The effects of pregnancy on the thyroid gland are profound. The gland is required to produce a 50% increase in thyroxine (T4) and triiodothyronine (T3). While a healthy thyroid should respond well to pregnancy, women with limited thyroidal reserve or iodine deficiency who become pregnant can develop hypothyroidism.

“Women in high-risk groups need to be tested as early as possible for hypothyroidism during the first trimester.”

Knowledge about the interaction between the thyroid gland and pregnancy has exploded over that last 15 to 20 years. In response to the emerging data, the American Thyroid Association (ATA) recently created clinical guidelines on the diagnosis and treatment of thyroid disease during pregnancy and postpartum. They were published in the October 2011 issue of Thyroid.

Pregnancies At-Risk for Thyroid Disease

According to the ATA guidelines, about 10% of pregnant women are thyroid peroxidase (TPO)-antibody positive but have normal thyroid function. These women have a two- to four-fold increased risk of miscarriage when compared with women who don’t have the antibody. Among women without the antibody but with slightly elevated thyrotropin (TSH) levels, the risk of miscarriage is increased by 60% when compared with women without hypothyroidism. Women with either the TPO antibody or mild hypothyroidism are also at risk for preterm delivery. The 10% of all women who are TPO-antibody positive have a 50% chance of developing postpartum thyroiditis.
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Thyroid Screening Recommendations

Women in high-risk groups need to be tested as early as possible for hypothyroidism during the first trimester, according to the ATA guidelines. These groups include (but are not limited to) women:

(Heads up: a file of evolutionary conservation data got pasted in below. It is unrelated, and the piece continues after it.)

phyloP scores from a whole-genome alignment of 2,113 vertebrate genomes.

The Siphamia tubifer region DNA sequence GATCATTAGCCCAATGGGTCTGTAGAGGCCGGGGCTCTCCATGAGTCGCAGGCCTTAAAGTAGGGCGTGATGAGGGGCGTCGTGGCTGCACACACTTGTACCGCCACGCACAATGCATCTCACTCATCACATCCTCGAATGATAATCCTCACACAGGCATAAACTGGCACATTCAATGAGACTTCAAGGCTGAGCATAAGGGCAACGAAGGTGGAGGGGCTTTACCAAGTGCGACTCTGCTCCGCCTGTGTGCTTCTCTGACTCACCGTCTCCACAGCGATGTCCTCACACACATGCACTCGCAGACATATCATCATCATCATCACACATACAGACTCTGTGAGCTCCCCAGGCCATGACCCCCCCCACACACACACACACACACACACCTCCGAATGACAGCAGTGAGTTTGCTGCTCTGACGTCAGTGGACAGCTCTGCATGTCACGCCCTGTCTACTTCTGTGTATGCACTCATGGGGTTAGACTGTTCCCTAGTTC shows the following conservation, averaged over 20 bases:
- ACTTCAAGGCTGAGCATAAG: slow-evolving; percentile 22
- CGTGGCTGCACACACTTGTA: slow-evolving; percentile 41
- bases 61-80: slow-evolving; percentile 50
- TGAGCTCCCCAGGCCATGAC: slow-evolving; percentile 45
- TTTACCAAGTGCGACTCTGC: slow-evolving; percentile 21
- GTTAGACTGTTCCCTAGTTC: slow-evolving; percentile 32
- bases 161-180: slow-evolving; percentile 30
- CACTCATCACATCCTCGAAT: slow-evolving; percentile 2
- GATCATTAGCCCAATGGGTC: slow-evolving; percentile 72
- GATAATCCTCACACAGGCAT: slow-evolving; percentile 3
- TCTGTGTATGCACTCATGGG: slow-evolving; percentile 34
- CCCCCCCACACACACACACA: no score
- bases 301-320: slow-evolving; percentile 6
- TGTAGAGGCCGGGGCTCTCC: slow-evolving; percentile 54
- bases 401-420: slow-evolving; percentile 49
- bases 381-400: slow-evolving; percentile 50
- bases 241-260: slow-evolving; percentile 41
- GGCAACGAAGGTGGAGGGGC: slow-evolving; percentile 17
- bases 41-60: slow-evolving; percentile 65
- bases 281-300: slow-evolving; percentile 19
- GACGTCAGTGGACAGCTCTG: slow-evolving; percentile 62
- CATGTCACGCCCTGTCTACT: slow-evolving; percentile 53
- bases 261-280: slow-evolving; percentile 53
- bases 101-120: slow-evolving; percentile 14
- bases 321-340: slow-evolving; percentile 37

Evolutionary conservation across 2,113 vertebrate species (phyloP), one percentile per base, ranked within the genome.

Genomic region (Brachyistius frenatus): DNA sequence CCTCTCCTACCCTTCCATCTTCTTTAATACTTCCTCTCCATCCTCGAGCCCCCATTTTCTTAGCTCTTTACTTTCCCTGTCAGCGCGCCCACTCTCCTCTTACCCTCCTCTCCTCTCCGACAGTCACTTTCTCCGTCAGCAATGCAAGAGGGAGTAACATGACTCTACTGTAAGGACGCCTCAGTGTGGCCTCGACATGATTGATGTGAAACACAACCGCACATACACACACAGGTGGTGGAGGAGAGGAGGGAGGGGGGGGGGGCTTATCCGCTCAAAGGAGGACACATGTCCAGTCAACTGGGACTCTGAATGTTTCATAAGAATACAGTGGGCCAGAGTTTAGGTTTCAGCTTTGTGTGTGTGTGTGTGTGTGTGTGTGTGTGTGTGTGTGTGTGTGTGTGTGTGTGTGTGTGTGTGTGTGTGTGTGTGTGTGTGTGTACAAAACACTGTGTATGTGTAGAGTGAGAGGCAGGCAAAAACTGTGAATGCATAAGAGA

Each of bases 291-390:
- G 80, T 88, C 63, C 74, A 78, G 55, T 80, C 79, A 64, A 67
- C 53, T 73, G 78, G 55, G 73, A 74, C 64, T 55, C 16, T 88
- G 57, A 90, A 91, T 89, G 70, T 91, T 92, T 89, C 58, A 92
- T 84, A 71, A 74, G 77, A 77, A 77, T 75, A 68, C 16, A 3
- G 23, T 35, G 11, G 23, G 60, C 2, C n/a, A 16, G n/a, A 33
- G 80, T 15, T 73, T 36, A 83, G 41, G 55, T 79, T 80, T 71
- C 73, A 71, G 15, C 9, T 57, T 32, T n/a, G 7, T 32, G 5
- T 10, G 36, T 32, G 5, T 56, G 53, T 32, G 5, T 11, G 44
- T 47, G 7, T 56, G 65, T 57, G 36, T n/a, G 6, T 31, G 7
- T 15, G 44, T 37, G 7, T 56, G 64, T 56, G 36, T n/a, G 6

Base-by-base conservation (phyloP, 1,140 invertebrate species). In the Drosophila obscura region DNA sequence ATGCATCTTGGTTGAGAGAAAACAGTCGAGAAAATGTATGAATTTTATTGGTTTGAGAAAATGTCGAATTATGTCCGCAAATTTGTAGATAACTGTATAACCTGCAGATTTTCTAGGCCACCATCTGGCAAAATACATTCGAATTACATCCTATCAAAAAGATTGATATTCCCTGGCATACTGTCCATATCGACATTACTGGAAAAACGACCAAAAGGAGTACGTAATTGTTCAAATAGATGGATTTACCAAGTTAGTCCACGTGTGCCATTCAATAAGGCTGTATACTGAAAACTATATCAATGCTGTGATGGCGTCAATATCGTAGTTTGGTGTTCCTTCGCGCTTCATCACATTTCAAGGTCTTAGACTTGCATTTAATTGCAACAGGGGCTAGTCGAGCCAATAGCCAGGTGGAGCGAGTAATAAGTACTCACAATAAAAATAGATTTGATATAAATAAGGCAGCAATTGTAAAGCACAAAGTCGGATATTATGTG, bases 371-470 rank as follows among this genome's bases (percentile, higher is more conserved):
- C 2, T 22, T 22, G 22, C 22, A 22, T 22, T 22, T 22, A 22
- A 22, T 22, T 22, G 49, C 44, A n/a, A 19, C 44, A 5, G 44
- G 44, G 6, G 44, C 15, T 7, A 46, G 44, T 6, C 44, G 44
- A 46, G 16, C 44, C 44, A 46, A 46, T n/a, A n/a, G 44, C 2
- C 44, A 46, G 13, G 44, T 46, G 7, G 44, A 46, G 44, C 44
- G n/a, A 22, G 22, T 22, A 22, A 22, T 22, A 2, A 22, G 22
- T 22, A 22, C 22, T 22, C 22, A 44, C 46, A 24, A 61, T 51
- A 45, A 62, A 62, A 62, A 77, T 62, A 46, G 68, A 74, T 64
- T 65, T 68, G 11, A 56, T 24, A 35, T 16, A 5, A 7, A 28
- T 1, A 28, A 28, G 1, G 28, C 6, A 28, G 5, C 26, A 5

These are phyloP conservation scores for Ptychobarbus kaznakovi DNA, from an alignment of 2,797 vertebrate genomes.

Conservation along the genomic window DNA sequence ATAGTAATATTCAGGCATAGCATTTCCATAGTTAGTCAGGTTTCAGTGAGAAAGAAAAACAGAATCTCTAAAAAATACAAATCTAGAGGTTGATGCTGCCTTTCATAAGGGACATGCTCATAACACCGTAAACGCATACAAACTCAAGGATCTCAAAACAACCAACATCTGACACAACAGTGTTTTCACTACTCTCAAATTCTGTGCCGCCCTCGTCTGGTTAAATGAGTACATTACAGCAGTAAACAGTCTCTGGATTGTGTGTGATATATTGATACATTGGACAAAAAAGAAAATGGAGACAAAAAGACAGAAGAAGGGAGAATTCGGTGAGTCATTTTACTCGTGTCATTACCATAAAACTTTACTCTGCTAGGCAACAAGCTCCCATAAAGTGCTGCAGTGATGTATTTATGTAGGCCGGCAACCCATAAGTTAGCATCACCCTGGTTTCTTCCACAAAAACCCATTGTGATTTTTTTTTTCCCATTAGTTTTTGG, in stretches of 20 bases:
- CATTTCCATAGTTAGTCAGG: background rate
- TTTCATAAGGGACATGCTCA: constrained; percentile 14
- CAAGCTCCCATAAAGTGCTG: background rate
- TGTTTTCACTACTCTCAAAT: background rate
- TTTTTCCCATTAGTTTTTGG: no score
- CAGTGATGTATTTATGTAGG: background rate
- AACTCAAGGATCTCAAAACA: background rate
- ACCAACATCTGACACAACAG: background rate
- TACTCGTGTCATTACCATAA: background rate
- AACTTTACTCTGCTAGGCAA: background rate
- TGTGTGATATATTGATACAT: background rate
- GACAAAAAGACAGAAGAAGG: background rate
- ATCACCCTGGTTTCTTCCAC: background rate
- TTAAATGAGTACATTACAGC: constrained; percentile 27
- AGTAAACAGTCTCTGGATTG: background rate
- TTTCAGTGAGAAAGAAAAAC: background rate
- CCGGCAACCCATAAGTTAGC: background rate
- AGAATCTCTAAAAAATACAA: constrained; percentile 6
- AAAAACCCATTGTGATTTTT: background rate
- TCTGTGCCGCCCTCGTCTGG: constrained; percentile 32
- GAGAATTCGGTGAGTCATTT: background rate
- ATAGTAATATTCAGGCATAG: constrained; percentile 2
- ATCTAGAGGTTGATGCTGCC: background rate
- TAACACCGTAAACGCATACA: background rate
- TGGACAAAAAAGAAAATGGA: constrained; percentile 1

• With a history of thyroid dysfunction or prior thyroid surgery.
  • Older than 30 years of age.
  • Who have autoimmune disorders.
  • With a history of miscarriage or preterm delivery.
  • With a family history of thyroid dysfunction.
  • Who are infertile.

Effective Treatments for Thyroid Disease

Trimester-specific reference intervals are required for all thyroid function tests, particularly for TSH and free T4. Circulating total T4 and T4-binding globulin concentrations increase throughout the first trimester and remain high throughout pregnancy. Serum TSH decreases during the first trimester. The ATA guidelines recommend that women with subclinical hypothyroidism who are TPO-antibody positive be treated with levothyroxine. Women with subclinical hypothyroidism who are TPO-antibody negative and not initially treated should be monitored during pregnancy for progression to overt hypothyroidism. The majority of women on levothyroxine prior to pregnancy will need to increase the dose of levothyroxine as soon as possible in the first trimester in order to avoid becoming hypothyroid. All women being treated with levothyroxine during pregnancy should have serum TSH and free T4 measured every 4 weeks until 16 to 20 weeks gestation and at least once during weeks 26 to 32. Also, it’s important that all pregnant women take prenatal vitamins that contain 150 mcg of iodine.

More Research Needed on Thyroid Function

A study that screens women before conceiving and randomizes those with subclinical hypothyroidism, isolated hypothyroxinemia, or TPO-antibody positivity to treatment or no treatment would be of great benefit. So too would analyses that assess the cost-effectiveness of screening for thyroid disease in pregnancy. It also behooves us to assess the impact of iodine supplementation in pregnant women with the mildest form of iodine deficiency, as well as on infant thyroid function and cognition. Lastly, we’d like more confirmation that treatment of women with mild thyroid dysfunction decreases the risk of miscarriage and preterm delivery.